It is a whirlwind of amazing.
If you really just want an expert to do all the work for you, then Deluxe Logo Design is a great option. With Deluxe you have a phone call with a real designer, fill out a questionnaire and give some preliminary ideas. Then in a few days you get around 10 designs to look at.
If you like one, you’re done. Otherwise you use the preview page to inform them which one you like, ask for revisions, give comments, etc. . . And then a few days later you have a completed online logo design in hand.
Unlike the previous 3 where you are deeply involved in the design, with Deluxe the designers are degree’d professionals with many years experience so you don’t have a lot to worry about. And being professionals the designs they come up with are varied to give you a real good shot at making something you’ll love.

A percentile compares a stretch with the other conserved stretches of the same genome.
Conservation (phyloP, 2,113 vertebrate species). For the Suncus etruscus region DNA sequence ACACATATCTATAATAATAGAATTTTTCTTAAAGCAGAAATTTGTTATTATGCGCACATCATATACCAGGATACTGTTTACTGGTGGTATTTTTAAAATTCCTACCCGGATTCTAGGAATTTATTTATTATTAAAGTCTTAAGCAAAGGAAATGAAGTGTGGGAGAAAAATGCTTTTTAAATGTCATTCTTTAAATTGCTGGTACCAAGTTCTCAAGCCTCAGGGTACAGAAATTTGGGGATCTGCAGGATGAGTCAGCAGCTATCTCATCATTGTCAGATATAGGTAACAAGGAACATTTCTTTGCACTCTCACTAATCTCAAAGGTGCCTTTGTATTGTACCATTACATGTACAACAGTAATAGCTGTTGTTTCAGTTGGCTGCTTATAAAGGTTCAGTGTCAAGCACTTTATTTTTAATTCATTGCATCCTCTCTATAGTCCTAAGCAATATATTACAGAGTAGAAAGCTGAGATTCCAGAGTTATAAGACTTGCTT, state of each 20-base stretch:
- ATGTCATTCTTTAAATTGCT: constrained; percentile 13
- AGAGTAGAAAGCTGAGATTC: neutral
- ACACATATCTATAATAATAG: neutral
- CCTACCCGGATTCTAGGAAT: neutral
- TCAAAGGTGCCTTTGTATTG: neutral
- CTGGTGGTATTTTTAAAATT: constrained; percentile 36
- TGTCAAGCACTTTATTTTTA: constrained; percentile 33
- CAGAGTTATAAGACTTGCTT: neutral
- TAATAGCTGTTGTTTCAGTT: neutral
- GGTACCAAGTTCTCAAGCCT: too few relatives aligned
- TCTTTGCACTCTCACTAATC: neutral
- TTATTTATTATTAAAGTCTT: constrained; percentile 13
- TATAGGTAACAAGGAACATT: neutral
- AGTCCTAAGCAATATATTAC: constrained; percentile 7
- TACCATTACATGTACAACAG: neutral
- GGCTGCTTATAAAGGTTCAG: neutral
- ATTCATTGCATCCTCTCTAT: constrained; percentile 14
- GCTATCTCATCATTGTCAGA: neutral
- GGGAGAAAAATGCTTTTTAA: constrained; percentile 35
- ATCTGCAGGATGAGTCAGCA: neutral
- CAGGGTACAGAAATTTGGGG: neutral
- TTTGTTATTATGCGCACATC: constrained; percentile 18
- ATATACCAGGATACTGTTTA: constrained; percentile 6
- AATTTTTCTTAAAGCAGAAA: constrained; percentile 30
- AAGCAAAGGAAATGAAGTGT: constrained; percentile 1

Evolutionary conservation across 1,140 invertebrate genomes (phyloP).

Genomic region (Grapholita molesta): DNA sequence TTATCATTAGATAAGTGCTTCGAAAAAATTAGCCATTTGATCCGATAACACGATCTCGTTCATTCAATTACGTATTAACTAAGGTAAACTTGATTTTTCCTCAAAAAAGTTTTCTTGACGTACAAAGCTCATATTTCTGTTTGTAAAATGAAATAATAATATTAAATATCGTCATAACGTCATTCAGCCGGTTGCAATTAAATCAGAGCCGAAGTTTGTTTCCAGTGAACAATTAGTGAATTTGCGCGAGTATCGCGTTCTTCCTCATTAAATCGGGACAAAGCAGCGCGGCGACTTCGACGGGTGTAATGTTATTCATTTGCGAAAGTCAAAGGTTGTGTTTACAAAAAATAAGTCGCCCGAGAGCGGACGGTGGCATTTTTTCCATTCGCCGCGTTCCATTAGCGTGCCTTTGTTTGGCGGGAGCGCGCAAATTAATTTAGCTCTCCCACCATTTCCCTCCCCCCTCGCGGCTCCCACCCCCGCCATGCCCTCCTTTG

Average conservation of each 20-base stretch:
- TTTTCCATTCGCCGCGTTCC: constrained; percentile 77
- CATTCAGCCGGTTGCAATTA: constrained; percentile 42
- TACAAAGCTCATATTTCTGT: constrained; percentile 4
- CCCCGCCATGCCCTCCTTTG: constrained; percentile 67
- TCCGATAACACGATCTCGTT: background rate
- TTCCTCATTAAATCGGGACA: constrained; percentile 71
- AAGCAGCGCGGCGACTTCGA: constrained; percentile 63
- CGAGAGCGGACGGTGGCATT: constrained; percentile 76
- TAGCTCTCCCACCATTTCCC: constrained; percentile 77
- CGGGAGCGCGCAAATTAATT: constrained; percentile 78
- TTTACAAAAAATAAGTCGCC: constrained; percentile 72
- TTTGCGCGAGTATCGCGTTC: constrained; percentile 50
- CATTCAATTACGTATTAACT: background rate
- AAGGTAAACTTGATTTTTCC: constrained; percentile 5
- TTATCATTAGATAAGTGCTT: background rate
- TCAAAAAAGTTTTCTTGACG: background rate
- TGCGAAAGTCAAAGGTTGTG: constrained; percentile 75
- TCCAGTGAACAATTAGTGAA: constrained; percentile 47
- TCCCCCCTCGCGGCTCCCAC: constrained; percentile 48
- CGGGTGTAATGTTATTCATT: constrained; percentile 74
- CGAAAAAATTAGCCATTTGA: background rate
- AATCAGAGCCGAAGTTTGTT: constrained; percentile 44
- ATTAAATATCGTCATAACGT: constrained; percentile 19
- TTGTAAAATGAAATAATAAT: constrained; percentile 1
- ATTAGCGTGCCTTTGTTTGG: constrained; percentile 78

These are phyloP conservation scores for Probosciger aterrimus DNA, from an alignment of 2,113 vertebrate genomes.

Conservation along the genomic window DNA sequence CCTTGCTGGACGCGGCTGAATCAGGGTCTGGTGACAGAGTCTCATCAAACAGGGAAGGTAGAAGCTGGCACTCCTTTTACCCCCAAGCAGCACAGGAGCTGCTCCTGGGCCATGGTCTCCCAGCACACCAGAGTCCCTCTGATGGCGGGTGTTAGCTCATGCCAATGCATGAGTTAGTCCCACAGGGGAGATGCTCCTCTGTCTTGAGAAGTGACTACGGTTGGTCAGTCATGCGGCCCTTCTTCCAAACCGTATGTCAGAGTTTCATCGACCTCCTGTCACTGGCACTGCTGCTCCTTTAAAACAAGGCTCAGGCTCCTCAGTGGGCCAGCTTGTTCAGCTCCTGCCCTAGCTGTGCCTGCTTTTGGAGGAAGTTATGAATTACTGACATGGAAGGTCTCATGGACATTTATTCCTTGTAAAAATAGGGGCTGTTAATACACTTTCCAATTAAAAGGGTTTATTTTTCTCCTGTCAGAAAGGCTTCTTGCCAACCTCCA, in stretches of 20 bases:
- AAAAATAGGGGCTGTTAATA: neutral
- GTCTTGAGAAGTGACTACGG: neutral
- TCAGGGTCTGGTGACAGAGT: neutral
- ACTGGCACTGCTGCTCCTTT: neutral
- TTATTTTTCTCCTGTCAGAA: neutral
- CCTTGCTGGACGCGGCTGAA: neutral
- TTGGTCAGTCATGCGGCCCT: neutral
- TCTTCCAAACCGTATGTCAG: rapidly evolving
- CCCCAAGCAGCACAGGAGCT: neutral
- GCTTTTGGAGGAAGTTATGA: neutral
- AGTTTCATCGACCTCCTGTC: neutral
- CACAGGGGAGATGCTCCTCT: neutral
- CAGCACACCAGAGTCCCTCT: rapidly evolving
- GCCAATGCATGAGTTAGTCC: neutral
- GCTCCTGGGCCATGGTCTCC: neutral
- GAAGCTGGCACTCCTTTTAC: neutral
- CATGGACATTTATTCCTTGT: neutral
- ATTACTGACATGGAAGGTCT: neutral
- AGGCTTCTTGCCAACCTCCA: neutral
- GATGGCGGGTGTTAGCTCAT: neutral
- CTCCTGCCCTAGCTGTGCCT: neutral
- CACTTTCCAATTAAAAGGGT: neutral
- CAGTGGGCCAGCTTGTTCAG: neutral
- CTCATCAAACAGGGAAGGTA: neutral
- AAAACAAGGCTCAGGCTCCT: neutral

I also liked that Deluxe could immediately put your logo on checks and other personalized products. . . if that doesn’t jog your memory then perhaps I should remind you that Deluxe is the company that’s likely been printing your checks for years. You’ve seen their ads in print publications for decades.
The downside to Deluxe, which may not be a downside to you at all, is that Deluxe is a bit old school. They want to have a real conversation with you about your design needs before they start. I kinda wanted to fill out a quick form and be on my way. I certainly do appreciate have spoken to someone directly and am sure the logo design we got is much better because of it.
I sometimes like my “microwave culture” and want to just press an anonymous button.